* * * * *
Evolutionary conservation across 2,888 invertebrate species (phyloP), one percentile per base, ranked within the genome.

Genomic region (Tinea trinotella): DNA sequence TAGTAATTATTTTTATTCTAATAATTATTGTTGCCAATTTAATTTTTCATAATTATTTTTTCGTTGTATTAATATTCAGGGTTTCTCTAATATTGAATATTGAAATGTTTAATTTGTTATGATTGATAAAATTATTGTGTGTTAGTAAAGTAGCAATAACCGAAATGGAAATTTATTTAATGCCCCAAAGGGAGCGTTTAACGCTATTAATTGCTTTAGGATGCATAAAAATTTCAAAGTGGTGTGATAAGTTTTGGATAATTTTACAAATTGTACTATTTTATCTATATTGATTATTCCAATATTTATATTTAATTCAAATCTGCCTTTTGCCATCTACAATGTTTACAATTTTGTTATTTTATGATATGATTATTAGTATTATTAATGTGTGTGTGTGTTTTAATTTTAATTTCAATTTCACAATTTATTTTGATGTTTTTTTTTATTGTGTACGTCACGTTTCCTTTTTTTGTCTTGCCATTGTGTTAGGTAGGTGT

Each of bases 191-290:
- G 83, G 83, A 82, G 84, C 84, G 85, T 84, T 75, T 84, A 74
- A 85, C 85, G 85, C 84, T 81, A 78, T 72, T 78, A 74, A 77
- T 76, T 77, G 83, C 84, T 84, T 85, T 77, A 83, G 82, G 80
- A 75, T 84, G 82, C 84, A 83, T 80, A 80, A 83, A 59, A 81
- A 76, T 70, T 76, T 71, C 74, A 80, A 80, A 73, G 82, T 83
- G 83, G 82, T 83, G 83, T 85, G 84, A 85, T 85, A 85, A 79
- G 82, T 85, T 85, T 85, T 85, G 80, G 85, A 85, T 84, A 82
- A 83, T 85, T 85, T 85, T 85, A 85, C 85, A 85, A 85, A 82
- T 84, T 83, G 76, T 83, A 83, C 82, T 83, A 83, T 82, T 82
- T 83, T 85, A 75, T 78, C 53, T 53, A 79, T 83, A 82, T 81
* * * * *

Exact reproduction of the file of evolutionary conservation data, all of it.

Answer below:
Evolutionary conservation across 2,888 invertebrate species (phyloP), one percentile per base, ranked within the genome.

Genomic region (Tinea trinotella): DNA sequence TAGTAATTATTTTTATTCTAATAATTATTGTTGCCAATTTAATTTTTCATAATTATTTTTTCGTTGTATTAATATTCAGGGTTTCTCTAATATTGAATATTGAAATGTTTAATTTGTTATGATTGATAAAATTATTGTGTGTTAGTAAAGTAGCAATAACCGAAATGGAAATTTATTTAATGCCCCAAAGGGAGCGTTTAACGCTATTAATTGCTTTAGGATGCATAAAAATTTCAAAGTGGTGTGATAAGTTTTGGATAATTTTACAAATTGTACTATTTTATCTATATTGATTATTCCAATATTTATATTTAATTCAAATCTGCCTTTTGCCATCTACAATGTTTACAATTTTGTTATTTTATGATATGATTATTAGTATTATTAATGTGTGTGTGTGTTTTAATTTTAATTTCAATTTCACAATTTATTTTGATGTTTTTTTTTATTGTGTACGTCACGTTTCCTTTTTTTGTCTTGCCATTGTGTTAGGTAGGTGT

Each of bases 191-290:
- G 83, G 83, A 82, G 84, C 84, G 85, T 84, T 75, T 84, A 74
- A 85, C 85, G 85, C 84, T 81, A 78, T 72, T 78, A 74, A 77
- T 76, T 77, G 83, C 84, T 84, T 85, T 77, A 83, G 82, G 80
- A 75, T 84, G 82, C 84, A 83, T 80, A 80, A 83, A 59, A 81
- A 76, T 70, T 76, T 71, C 74, A 80, A 80, A 73, G 82, T 83
- G 83, G 82, T 83, G 83, T 85, G 84, A 85, T 85, A 85, A 79
- G 82, T 85, T 85, T 85, T 85, G 80, G 85, A 85, T 84, A 82
- A 83, T 85, T 85, T 85, T 85, A 85, C 85, A 85, A 85, A 82
- T 84, T 83, G 76, T 83, A 83, C 82, T 83, A 83, T 82, T 82
- T 83, T 85, A 75, T 78, C 53, T 53, A 79, T 83, A 82, T 81